Shortage of pilots attracts attention of industry

GRAND FORKS -- University of North Dakota researchers are forecasting a shortage of more than 14,000 pilots in 10 years, a figure that highlights a growing concern among those in the aviation industry.

Paul Janowicz, center, and David Jannui conduct a flight simulation test at Ryan Hall at UND in Grand Forks, ND on Wednesday, May 4, 2016. (Joshua Komer/Grand Forks Herald)

GRAND FORKS -- University of North Dakota researchers are forecasting a shortage of more than 14,000 pilots in 10 years, a figure that highlights a growing concern among those in the aviation industry.

Stakeholders from across the industry cite a number of factors for the deficit, from new federal regulations to starting pay at smaller regional airlines.

Regardless of the cause, the shortage appears to already have hit those regional airlines.

Great Lakes Airlines cited a pilot shortage when it announced its decision to suspend service at Devils Lake and Jamestown, in 2014. John Nord, manager of the Devils Lake Regional Airport, said they haven't had any missed flights because of a lack of pilots since SkyWest Airlines came to town.

Ryan Riesinger, executive director at the Grand Forks International Airport, said the issue hasn't affected its existing service. But he said it could be an obstacle to the airports, such as Grand Forks adding additional flights.


"I think partially because of pilots, but also just because of the number of aircraft, there are limitations on the number of routes they can fly," Riesinger said.

Keeping pace

Elizabeth Bjerke, chairwoman of the department of aviation at UND, said the recession, a federal change in the pilot retirement age from 60 to 65 and high oil prices halted what was expected to be a pilot shortage in 2009. But those trends are reversing.

"Now we're really seeing that pilot shortage in the U.S., and they've been seeing it for years in other parts of the world," she said.

Bjerke also cited a federal law that requires commercial airline pilots -- including first officers -- to obtain an airline transport pilot certificate, which necessitates 1,500 hours of flight time. The Federal Aviation Administration allows UND students to get a "restricted ATP" with 1,000 hours, however.

Faye Malarkey Black, president of the Regional Airline Association, wrote in the organization's magazine earlier this year that "new ATP, commercial and private pilot certificates (are) failing to keep pace with mandated" retirements at major airlines.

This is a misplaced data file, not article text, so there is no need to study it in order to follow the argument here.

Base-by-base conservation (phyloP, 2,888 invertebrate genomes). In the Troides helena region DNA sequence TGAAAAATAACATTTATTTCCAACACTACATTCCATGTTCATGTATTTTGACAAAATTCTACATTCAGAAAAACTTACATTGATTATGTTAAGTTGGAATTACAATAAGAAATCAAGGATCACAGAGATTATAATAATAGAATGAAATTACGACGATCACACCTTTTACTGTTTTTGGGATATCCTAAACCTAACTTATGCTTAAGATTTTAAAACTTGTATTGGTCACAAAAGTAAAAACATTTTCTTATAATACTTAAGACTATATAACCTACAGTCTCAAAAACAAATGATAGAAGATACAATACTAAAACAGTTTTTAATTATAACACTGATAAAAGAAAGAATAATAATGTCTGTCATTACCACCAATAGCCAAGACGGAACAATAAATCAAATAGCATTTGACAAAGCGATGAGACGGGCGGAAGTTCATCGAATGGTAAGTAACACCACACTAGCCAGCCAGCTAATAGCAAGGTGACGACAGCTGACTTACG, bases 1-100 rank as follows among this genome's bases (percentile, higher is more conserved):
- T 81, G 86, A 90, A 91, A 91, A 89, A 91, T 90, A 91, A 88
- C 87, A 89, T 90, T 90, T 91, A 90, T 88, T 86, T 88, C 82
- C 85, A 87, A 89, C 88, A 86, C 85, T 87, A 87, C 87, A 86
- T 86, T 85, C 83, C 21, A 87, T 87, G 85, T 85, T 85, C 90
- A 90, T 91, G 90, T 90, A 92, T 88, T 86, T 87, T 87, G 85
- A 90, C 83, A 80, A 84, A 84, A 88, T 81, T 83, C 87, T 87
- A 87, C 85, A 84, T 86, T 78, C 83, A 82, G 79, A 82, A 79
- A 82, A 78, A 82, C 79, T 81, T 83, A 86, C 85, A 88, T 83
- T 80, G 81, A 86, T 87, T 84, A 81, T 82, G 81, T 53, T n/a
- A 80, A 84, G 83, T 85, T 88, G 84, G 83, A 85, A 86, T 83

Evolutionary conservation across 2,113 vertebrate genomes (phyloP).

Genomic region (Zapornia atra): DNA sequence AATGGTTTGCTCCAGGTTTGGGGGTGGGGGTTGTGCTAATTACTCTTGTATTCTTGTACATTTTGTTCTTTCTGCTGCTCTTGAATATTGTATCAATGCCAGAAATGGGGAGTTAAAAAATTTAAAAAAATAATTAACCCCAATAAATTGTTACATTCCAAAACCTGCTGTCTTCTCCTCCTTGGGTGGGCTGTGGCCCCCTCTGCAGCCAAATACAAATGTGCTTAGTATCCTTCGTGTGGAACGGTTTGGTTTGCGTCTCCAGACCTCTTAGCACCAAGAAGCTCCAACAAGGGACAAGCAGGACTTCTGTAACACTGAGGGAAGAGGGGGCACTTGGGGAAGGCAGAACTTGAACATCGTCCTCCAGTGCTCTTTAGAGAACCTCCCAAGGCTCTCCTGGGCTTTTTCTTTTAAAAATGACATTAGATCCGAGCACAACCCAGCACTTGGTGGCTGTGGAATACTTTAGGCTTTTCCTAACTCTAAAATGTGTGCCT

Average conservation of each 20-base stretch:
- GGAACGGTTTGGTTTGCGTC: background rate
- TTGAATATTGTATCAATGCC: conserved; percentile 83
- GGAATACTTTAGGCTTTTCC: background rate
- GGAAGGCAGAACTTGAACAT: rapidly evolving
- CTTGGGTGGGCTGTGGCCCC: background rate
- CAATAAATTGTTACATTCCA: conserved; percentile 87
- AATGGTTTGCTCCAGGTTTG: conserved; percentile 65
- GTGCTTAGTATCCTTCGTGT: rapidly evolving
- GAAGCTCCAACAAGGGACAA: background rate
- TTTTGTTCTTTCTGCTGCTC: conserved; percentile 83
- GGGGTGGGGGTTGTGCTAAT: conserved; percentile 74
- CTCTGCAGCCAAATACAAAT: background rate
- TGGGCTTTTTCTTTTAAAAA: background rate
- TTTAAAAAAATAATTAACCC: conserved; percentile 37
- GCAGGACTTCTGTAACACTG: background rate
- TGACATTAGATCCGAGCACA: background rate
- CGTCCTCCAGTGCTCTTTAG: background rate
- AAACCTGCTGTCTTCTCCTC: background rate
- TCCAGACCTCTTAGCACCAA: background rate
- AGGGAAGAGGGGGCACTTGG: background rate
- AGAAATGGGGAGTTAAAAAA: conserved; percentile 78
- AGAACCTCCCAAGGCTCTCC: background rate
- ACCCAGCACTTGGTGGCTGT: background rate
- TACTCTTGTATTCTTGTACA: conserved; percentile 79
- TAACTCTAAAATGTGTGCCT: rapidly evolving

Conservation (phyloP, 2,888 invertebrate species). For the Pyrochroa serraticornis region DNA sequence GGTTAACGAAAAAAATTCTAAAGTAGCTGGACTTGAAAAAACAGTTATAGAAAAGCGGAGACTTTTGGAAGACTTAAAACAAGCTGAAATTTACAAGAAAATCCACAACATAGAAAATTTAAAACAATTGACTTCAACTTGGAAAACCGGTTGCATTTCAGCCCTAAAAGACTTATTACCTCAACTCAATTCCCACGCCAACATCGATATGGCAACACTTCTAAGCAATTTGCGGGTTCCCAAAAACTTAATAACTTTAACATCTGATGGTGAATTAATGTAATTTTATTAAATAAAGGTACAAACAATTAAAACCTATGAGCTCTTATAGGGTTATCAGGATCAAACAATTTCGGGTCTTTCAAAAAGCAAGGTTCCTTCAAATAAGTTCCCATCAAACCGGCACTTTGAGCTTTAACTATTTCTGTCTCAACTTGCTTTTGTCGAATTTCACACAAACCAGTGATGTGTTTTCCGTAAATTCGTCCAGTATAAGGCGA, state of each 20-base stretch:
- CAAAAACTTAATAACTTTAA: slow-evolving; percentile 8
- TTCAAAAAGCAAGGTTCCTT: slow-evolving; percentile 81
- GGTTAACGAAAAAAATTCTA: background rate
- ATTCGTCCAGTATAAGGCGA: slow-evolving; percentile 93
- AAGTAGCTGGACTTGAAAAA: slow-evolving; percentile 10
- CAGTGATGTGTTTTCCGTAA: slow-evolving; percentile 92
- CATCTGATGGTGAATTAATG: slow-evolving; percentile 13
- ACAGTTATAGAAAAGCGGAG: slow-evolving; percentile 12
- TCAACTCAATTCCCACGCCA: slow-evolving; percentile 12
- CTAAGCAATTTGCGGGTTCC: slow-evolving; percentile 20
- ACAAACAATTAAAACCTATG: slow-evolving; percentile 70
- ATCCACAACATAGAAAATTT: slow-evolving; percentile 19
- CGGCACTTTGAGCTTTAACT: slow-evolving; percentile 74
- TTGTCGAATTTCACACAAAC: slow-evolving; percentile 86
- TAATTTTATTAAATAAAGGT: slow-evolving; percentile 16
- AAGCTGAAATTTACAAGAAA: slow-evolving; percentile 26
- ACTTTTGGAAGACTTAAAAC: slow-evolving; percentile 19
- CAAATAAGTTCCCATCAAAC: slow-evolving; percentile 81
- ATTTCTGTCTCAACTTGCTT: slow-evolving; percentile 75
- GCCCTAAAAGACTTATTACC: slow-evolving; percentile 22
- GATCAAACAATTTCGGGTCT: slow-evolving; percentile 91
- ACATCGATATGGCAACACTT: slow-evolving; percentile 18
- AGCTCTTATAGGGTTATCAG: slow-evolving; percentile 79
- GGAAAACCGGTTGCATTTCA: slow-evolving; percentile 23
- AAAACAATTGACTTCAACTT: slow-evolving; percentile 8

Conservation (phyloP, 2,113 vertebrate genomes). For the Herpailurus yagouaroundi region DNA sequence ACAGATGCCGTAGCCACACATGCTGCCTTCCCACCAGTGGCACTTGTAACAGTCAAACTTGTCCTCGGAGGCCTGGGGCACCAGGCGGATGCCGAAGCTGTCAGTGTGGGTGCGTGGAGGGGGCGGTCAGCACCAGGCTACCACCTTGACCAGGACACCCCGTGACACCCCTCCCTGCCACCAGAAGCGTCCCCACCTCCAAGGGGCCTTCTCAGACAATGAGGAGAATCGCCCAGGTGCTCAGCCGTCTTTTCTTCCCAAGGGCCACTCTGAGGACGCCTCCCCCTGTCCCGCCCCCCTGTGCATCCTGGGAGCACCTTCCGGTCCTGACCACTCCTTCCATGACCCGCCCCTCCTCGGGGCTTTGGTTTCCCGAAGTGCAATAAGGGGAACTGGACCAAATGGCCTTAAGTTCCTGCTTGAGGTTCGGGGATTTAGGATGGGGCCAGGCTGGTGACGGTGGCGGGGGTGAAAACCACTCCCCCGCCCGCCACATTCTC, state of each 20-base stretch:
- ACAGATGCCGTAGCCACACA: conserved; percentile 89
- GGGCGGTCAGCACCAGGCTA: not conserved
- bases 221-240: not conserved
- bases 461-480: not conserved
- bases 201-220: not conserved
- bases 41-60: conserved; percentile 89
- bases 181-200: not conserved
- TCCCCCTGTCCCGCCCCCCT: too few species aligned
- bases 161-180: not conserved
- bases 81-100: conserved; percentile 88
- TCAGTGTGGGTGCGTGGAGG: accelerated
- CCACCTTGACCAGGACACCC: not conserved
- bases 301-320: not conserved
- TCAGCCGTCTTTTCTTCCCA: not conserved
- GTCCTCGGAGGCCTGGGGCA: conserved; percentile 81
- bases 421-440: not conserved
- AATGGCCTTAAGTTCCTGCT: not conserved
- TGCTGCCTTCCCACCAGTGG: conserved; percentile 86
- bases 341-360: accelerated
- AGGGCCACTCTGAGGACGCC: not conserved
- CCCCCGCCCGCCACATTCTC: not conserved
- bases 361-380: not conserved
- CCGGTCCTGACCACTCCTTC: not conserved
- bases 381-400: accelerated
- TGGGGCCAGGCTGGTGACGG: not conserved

"Major airlines draw from regional airlines to fill these positions, and the related attrition could exceed the entire regional airline pilot workforce within a decade, imperiling air service to small (and) medium-sized (airports) nationwide," she added.


A UND study predicted the U.S. airline fleet will have a deficit of 14,439 pilots by 2026.

But there are some signs of improvement. The number of applicants to UND's commercial aviation program jumped to 495 this year from 397 in 2015, according to the UND study led by Associate Professor James Higgins.

"I'm hoping that we're attracting more young people into the career because the opportunities are amazing right now," Bjerke said.

But Bjerke acknowledged the cost of flight training remains a challenge. And Patrick Smith, a pilot based in Boston who runs a popular blog on the aviation industry, said that long and costly process, combined with the low pay at many regionals, deters potential pilots.

"One of the wild cards here is your average wannabe pilot's willingness to suffer for his art, so to speak," Smith said. "There's never been a shortage of pilots willing to basically work for nothing. It's only pretty recently that I've sensed a change there."

Smith believes that has to do with pilots realizing working for a regional airline isn't necessarily a "temp job" anymore because that sector of the industry has grown significantly.

And while regional airlines are already feeling the pinch, Bjerke said major airlines are concerned as well.


Reversing the trend

Black said airlines are taking on a number of ideas to meet the shortage, including partnering with primary training institutions, offering tuition reimbursement and establishing "flow programs" that offer a defined career and pay progression.

On top of cost and affordability issues, Bjerke said it will be important to spread the word about the opportunities in the aviation industry. She said pay at regional airlines has improved, and some young alumni are making the leap to major airlines fairly quickly.

Bjerke pointed to the example of Swayne Martin, a commercial aviation student at UND who maintains a website and YouTube channel about his flight training. One popular video shows him and his friends flying from Grand Forks to Fargo to pick up an order of Chipotle.

Martin hopes his online efforts help inspire more people to choose aviation as a career.

"People my age aren't necessarily looking to become a pilot just from a monetary standpoint," he said. "It ends up being something that somebody is interested in because they love to fly or love to travel, more so than just because it's a job."

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